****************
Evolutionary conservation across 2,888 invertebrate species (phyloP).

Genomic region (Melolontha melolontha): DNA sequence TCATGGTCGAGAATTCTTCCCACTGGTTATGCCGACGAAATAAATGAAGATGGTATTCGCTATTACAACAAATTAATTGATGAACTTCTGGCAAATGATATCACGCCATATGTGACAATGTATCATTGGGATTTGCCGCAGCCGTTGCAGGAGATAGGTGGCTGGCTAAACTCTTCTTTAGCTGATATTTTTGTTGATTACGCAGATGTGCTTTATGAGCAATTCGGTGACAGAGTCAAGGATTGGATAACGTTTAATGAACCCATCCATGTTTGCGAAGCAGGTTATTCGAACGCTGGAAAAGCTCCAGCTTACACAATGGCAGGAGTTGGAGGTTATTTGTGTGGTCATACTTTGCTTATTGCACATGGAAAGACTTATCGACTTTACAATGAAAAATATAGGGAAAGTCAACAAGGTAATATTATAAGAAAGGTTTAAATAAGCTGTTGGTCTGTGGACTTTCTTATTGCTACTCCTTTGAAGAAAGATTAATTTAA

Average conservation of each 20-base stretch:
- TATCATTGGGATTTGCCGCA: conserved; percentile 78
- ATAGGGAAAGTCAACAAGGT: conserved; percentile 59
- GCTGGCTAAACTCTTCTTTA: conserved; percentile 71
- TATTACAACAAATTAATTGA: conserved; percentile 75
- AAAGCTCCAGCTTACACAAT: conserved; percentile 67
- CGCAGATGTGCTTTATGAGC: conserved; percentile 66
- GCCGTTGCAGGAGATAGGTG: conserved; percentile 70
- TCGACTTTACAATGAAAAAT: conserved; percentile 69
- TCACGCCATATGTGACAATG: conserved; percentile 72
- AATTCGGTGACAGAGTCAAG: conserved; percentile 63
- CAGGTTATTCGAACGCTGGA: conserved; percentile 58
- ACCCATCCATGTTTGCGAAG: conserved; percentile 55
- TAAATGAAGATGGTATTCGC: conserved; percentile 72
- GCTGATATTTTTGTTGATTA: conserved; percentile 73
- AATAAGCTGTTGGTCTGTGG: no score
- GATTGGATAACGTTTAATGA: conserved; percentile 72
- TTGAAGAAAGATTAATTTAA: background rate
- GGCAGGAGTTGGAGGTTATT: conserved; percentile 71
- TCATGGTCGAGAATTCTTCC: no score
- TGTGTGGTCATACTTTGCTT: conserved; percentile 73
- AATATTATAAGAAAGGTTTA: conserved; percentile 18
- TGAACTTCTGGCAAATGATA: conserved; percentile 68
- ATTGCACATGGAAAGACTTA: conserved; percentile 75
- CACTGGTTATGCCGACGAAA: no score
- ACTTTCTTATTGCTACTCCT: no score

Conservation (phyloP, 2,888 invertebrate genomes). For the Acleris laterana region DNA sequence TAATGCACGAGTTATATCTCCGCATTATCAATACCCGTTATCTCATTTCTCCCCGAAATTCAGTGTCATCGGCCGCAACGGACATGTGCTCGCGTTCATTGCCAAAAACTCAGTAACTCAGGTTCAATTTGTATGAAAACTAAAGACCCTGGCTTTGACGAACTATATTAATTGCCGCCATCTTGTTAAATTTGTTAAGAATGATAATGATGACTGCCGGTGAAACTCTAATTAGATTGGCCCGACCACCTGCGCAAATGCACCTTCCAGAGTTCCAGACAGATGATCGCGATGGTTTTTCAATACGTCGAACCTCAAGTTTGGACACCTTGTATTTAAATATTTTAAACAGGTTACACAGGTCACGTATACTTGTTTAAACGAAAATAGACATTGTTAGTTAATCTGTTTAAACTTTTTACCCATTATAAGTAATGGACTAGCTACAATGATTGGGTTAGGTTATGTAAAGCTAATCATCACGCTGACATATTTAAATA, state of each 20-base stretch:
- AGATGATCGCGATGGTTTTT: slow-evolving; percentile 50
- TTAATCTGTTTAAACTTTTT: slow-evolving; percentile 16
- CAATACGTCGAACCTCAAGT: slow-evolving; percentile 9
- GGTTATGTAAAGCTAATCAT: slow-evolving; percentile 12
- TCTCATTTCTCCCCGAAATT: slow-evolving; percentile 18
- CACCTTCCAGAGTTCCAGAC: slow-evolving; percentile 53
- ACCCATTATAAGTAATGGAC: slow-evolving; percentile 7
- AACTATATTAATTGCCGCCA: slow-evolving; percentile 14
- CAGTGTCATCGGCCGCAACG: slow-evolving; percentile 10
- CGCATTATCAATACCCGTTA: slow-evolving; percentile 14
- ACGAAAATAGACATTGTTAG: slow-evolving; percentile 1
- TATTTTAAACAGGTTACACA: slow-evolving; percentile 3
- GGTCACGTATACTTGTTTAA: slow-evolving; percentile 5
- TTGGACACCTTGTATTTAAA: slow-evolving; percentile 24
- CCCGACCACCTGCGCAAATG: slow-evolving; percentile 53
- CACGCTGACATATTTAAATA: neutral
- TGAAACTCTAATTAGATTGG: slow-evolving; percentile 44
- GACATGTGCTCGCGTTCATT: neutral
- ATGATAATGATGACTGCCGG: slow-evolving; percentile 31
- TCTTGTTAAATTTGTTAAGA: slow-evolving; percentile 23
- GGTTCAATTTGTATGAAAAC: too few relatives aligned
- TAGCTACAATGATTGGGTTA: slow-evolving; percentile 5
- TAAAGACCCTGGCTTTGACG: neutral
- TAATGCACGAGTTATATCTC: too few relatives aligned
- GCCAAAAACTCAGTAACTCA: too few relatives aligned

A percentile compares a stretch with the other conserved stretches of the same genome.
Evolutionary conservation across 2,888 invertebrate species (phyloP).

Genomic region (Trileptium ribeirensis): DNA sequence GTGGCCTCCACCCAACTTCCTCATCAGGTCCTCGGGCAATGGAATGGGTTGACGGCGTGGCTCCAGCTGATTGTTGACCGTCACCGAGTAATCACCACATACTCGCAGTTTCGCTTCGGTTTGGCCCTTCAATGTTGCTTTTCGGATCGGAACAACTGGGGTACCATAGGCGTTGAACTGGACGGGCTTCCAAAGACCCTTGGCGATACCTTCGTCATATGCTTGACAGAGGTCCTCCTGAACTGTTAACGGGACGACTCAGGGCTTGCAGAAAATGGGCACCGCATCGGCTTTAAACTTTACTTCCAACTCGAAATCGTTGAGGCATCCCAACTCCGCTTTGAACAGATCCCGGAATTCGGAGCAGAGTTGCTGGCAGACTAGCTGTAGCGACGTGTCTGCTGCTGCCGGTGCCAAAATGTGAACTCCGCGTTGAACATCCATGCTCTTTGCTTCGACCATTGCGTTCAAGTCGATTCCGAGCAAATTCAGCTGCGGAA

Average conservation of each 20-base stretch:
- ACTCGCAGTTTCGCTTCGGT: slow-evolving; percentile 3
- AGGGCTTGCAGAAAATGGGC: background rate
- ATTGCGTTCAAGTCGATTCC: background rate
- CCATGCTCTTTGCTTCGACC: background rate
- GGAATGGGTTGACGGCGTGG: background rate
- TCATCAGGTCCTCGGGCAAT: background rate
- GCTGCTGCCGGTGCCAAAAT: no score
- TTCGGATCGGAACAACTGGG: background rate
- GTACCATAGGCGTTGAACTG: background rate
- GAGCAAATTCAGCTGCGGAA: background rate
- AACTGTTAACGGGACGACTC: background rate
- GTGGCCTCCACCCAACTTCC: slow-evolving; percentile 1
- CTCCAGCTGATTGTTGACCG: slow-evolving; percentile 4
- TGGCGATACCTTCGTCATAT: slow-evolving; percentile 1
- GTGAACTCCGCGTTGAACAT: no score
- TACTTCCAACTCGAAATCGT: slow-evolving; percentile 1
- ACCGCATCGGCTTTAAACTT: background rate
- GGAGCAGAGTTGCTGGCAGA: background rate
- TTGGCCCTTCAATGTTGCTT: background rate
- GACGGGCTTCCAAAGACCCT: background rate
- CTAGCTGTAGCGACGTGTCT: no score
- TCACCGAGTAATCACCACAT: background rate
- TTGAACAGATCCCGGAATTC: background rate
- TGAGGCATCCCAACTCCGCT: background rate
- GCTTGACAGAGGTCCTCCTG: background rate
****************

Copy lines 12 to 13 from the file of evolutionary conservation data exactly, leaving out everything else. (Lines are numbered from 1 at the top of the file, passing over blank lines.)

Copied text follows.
- TCACGCCATATGTGACAATG: conserved; percentile 72
- AATTCGGTGACAGAGTCAAG: conserved; percentile 63